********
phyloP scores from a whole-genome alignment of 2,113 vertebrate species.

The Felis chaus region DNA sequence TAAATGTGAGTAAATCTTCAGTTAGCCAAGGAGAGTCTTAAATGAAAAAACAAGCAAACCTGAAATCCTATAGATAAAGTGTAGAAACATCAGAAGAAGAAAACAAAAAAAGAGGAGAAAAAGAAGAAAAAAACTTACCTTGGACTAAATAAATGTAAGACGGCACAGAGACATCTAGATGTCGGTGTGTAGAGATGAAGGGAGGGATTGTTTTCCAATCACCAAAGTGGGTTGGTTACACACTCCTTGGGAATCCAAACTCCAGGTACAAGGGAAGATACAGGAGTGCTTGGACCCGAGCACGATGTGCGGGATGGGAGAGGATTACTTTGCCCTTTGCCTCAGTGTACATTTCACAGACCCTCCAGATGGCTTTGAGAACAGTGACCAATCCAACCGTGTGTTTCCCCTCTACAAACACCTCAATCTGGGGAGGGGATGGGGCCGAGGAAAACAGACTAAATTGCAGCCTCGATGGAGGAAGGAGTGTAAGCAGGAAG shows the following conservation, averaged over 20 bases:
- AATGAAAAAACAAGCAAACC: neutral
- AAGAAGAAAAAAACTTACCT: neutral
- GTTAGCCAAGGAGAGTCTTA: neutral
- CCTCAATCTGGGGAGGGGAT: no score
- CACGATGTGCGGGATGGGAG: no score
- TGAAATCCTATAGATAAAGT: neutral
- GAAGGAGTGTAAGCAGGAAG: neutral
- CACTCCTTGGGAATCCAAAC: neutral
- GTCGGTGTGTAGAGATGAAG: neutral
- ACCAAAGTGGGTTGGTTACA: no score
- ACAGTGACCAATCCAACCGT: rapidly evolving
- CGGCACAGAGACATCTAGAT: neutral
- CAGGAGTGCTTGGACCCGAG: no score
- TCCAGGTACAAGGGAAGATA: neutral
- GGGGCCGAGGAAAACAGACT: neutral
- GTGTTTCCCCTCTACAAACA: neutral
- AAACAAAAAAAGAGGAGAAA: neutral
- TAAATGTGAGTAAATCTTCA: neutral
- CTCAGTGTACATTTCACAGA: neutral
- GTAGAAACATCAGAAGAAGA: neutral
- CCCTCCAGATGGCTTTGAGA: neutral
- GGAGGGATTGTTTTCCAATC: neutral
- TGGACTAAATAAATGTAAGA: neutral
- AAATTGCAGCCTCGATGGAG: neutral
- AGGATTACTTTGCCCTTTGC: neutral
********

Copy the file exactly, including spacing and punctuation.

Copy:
phyloP scores from a whole-genome alignment of 2,113 vertebrate species.

The Felis chaus region DNA sequence TAAATGTGAGTAAATCTTCAGTTAGCCAAGGAGAGTCTTAAATGAAAAAACAAGCAAACCTGAAATCCTATAGATAAAGTGTAGAAACATCAGAAGAAGAAAACAAAAAAAGAGGAGAAAAAGAAGAAAAAAACTTACCTTGGACTAAATAAATGTAAGACGGCACAGAGACATCTAGATGTCGGTGTGTAGAGATGAAGGGAGGGATTGTTTTCCAATCACCAAAGTGGGTTGGTTACACACTCCTTGGGAATCCAAACTCCAGGTACAAGGGAAGATACAGGAGTGCTTGGACCCGAGCACGATGTGCGGGATGGGAGAGGATTACTTTGCCCTTTGCCTCAGTGTACATTTCACAGACCCTCCAGATGGCTTTGAGAACAGTGACCAATCCAACCGTGTGTTTCCCCTCTACAAACACCTCAATCTGGGGAGGGGATGGGGCCGAGGAAAACAGACTAAATTGCAGCCTCGATGGAGGAAGGAGTGTAAGCAGGAAG shows the following conservation, averaged over 20 bases:
- AATGAAAAAACAAGCAAACC: neutral
- AAGAAGAAAAAAACTTACCT: neutral
- GTTAGCCAAGGAGAGTCTTA: neutral
- CCTCAATCTGGGGAGGGGAT: no score
- CACGATGTGCGGGATGGGAG: no score
- TGAAATCCTATAGATAAAGT: neutral
- GAAGGAGTGTAAGCAGGAAG: neutral
- CACTCCTTGGGAATCCAAAC: neutral
- GTCGGTGTGTAGAGATGAAG: neutral
- ACCAAAGTGGGTTGGTTACA: no score
- ACAGTGACCAATCCAACCGT: rapidly evolving
- CGGCACAGAGACATCTAGAT: neutral
- CAGGAGTGCTTGGACCCGAG: no score
- TCCAGGTACAAGGGAAGATA: neutral
- GGGGCCGAGGAAAACAGACT: neutral
- GTGTTTCCCCTCTACAAACA: neutral
- AAACAAAAAAAGAGGAGAAA: neutral
- TAAATGTGAGTAAATCTTCA: neutral
- CTCAGTGTACATTTCACAGA: neutral
- GTAGAAACATCAGAAGAAGA: neutral
- CCCTCCAGATGGCTTTGAGA: neutral
- GGAGGGATTGTTTTCCAATC: neutral
- TGGACTAAATAAATGTAAGA: neutral
- AAATTGCAGCCTCGATGGAG: neutral
- AGGATTACTTTGCCCTTTGC: neutral